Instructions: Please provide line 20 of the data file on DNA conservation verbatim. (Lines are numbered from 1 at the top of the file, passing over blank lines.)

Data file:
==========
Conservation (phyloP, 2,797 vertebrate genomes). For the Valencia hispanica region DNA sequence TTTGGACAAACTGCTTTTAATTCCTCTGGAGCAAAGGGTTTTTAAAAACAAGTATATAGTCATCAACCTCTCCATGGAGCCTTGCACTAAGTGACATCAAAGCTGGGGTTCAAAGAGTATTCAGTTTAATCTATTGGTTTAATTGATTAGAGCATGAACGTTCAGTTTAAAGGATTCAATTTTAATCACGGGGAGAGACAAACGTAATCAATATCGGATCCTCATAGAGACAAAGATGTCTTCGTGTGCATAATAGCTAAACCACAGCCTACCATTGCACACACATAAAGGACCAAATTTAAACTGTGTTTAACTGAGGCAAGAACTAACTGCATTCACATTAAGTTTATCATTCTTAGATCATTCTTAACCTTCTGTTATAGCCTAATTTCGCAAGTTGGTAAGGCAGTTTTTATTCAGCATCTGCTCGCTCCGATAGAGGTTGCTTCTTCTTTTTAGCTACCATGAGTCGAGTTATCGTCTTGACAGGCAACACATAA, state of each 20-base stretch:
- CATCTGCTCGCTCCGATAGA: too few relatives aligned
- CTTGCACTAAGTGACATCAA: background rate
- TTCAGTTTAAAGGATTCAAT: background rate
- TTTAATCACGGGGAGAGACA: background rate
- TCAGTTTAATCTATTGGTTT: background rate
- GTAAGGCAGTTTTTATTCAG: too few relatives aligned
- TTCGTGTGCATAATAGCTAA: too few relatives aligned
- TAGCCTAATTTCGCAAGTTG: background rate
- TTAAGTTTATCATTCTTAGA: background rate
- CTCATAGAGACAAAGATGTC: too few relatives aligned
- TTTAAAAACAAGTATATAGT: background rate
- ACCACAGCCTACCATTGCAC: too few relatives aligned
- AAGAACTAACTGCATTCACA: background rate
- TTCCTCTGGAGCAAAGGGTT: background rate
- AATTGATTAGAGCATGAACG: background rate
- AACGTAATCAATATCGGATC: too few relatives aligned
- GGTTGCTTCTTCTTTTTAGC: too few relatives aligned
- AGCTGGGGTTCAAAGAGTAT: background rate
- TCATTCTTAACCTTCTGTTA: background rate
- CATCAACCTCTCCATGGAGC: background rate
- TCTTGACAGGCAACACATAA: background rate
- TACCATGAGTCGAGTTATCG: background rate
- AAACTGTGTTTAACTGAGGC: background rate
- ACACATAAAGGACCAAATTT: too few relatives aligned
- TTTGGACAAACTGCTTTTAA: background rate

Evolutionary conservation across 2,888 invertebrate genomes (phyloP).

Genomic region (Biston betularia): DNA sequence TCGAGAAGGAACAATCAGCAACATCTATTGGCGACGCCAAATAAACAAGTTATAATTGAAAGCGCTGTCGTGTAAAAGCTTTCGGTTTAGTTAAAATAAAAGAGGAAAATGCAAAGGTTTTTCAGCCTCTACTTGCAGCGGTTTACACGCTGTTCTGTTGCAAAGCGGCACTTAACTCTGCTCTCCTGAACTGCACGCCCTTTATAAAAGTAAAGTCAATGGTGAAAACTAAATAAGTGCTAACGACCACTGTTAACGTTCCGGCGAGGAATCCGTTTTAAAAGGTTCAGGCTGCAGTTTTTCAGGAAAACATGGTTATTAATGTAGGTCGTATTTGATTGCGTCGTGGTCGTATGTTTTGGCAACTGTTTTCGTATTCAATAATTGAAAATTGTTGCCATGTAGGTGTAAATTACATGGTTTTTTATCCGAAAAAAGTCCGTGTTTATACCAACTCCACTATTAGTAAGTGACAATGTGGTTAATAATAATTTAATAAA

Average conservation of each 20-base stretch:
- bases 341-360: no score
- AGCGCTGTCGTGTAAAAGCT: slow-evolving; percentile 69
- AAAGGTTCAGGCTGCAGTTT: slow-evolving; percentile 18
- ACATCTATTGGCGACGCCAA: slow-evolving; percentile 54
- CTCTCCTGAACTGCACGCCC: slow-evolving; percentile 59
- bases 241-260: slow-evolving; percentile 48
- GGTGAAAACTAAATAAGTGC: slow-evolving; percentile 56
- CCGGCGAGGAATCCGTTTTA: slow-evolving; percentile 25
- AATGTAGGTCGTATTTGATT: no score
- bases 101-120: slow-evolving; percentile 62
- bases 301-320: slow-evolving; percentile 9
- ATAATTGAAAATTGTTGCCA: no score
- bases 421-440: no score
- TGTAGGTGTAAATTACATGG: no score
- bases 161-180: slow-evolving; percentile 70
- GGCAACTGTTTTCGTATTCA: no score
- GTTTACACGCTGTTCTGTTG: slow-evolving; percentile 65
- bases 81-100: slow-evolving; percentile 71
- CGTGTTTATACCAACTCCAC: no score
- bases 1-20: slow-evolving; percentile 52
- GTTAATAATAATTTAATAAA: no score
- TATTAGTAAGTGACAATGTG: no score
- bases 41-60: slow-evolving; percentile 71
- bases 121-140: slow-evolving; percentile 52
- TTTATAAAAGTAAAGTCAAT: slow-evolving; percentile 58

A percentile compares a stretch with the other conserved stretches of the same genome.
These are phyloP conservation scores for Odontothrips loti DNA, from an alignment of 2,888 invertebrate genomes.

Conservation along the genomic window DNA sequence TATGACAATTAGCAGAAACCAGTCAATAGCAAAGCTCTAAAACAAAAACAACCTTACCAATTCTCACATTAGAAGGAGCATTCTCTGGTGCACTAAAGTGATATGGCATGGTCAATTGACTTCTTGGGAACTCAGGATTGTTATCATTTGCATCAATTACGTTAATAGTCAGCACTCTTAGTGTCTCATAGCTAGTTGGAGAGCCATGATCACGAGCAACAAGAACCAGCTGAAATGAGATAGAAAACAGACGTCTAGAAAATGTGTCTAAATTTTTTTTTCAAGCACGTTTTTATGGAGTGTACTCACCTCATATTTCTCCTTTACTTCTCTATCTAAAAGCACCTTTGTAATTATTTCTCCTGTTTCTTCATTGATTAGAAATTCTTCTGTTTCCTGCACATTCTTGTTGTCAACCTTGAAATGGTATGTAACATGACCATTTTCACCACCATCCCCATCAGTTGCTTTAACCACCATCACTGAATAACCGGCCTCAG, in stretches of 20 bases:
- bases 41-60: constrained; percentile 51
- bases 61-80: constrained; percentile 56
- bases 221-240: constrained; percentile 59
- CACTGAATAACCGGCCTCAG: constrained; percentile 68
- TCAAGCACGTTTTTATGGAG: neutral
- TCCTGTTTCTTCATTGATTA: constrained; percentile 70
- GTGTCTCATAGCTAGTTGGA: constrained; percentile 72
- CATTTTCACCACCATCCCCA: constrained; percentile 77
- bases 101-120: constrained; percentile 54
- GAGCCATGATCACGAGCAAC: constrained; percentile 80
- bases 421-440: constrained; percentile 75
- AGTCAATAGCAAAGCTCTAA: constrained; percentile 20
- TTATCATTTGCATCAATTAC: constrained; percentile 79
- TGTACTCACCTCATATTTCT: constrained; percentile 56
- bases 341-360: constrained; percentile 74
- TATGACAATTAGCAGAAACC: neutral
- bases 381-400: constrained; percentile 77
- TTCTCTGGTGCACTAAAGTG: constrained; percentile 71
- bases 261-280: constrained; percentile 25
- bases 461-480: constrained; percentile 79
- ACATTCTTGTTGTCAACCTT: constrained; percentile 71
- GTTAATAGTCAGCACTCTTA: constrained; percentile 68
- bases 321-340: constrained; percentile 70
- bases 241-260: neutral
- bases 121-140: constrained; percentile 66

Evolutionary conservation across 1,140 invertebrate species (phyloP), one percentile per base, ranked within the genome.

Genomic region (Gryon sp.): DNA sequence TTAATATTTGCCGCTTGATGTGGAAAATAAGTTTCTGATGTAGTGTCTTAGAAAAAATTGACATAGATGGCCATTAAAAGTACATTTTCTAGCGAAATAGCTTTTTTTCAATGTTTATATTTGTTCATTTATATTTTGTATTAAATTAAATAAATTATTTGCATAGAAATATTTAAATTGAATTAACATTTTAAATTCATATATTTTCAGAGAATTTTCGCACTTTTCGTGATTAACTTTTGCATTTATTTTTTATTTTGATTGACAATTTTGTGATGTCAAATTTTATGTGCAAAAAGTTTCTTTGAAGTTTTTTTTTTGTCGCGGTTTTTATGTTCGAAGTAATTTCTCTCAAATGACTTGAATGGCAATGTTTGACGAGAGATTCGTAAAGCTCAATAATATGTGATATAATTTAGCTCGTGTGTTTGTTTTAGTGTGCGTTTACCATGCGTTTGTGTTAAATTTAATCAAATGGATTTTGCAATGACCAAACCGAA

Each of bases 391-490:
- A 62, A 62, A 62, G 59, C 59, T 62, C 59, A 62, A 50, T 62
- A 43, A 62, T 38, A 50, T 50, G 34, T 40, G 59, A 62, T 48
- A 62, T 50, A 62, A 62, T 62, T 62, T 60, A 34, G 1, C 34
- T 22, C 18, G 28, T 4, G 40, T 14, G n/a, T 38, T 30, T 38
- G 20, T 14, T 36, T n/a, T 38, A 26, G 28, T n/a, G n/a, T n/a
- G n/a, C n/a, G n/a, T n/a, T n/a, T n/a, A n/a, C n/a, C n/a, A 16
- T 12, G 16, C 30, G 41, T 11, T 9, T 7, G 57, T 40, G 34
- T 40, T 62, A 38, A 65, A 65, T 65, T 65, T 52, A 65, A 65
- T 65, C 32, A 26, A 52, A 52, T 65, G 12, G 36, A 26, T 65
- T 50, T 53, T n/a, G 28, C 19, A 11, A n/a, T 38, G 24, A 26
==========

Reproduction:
- TCATTCTTAACCTTCTGTTA: background rate